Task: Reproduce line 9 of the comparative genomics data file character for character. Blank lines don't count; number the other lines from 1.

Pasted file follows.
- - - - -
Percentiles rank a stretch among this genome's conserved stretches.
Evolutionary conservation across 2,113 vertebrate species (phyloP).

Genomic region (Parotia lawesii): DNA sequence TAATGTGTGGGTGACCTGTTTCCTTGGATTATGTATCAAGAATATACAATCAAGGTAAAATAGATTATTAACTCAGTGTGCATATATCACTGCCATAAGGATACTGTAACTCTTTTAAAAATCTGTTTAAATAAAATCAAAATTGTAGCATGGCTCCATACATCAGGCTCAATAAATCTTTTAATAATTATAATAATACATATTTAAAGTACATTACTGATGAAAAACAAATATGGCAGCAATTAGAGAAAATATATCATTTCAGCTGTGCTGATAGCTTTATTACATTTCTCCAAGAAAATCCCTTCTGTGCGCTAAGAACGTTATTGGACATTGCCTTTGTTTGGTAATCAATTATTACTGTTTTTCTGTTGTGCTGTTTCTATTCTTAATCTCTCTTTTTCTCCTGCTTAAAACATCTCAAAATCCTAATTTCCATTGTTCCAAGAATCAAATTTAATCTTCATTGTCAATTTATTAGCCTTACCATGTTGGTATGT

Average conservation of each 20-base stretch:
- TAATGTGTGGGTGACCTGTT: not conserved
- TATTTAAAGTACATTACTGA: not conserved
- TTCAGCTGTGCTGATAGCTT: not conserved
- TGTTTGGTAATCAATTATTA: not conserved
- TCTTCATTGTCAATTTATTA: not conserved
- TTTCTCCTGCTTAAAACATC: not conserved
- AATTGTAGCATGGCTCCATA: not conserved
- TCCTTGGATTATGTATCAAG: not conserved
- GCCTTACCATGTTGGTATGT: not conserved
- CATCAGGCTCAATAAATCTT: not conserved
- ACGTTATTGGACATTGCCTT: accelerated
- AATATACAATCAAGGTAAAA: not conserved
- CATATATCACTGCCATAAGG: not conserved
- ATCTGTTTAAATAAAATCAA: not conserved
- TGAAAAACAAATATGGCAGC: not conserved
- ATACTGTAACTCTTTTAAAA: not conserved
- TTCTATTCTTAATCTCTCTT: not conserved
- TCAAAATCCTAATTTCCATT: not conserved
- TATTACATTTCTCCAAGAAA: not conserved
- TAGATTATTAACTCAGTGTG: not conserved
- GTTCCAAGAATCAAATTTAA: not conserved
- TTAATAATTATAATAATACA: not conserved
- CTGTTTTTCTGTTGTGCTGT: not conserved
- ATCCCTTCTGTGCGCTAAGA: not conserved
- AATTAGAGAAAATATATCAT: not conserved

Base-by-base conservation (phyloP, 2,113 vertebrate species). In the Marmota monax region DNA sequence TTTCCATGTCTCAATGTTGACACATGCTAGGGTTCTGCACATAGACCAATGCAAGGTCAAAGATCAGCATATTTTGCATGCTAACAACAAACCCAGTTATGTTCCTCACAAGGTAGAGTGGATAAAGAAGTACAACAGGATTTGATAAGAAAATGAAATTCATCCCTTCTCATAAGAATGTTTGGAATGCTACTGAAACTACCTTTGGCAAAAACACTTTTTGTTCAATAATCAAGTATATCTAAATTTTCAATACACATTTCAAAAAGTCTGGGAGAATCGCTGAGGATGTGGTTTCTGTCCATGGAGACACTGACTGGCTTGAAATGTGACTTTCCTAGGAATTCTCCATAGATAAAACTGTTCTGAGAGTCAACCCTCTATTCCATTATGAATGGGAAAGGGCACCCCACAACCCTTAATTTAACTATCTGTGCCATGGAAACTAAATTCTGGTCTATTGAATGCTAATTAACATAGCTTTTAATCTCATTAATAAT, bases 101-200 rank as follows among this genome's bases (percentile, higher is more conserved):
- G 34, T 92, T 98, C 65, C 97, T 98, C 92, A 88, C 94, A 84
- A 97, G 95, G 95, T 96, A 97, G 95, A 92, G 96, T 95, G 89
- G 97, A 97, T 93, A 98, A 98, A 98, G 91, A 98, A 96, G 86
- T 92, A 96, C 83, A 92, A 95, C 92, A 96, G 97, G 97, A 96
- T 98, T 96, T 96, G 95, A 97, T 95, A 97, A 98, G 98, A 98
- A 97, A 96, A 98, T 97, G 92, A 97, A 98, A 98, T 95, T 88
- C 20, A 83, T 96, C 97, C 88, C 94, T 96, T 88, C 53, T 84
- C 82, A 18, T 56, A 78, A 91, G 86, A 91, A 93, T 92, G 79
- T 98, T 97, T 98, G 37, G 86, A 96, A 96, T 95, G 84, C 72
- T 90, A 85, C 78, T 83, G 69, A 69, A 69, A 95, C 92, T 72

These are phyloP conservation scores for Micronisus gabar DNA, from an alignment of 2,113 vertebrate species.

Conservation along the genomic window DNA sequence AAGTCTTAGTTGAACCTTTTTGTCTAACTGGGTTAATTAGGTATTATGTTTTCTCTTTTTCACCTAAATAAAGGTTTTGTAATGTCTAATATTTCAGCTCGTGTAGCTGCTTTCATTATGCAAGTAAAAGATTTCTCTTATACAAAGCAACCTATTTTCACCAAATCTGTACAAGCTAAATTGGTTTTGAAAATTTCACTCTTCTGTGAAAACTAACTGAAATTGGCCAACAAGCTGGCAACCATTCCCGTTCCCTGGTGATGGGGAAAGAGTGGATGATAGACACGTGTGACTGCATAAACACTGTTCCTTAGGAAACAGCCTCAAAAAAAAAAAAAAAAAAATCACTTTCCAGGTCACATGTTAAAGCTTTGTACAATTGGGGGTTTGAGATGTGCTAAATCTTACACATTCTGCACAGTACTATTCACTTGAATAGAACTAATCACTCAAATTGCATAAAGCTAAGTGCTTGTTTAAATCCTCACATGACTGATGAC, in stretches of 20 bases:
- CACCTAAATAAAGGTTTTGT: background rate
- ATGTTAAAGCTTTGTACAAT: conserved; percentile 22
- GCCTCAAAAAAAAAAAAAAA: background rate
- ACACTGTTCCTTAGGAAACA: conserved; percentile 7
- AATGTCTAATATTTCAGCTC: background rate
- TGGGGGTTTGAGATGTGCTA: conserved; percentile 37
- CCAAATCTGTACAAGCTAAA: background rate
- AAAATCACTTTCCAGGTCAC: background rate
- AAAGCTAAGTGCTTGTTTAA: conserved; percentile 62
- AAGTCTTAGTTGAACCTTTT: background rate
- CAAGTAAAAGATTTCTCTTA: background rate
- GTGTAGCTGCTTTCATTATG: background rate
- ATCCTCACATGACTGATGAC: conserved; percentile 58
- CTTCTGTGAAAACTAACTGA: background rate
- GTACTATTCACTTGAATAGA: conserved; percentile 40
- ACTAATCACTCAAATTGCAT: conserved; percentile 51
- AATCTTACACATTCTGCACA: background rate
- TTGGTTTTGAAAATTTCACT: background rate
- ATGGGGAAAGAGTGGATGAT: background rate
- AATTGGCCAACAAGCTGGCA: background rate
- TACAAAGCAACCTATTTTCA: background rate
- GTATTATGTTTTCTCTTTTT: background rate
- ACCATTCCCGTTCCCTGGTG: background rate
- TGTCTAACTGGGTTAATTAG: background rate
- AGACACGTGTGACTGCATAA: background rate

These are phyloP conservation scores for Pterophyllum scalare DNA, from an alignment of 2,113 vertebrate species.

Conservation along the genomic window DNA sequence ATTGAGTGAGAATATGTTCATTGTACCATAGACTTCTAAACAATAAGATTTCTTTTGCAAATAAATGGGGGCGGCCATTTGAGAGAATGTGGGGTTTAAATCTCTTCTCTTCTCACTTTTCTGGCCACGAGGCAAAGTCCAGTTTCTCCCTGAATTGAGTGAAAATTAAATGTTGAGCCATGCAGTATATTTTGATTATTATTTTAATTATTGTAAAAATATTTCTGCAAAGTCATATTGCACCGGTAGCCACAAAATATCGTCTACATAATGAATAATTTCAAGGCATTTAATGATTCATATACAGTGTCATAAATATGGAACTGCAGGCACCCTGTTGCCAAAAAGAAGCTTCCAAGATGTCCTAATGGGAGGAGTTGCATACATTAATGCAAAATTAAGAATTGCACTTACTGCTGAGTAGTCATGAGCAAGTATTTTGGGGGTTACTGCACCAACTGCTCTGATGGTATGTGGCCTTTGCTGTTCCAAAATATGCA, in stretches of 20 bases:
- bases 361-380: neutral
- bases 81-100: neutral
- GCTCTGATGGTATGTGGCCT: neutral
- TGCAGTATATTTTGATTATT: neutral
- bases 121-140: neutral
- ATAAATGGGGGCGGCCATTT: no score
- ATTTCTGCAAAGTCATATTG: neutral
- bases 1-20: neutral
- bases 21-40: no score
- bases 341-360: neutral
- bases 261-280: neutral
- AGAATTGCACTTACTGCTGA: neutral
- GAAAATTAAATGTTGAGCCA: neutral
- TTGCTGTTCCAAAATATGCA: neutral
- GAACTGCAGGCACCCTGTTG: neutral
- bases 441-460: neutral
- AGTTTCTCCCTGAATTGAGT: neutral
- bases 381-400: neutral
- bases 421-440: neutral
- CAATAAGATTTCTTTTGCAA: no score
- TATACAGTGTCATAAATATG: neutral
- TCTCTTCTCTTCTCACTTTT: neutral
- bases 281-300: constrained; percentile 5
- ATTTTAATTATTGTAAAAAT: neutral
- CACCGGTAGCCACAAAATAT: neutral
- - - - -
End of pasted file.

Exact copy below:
- TCTTCATTGTCAATTTATTA: not conserved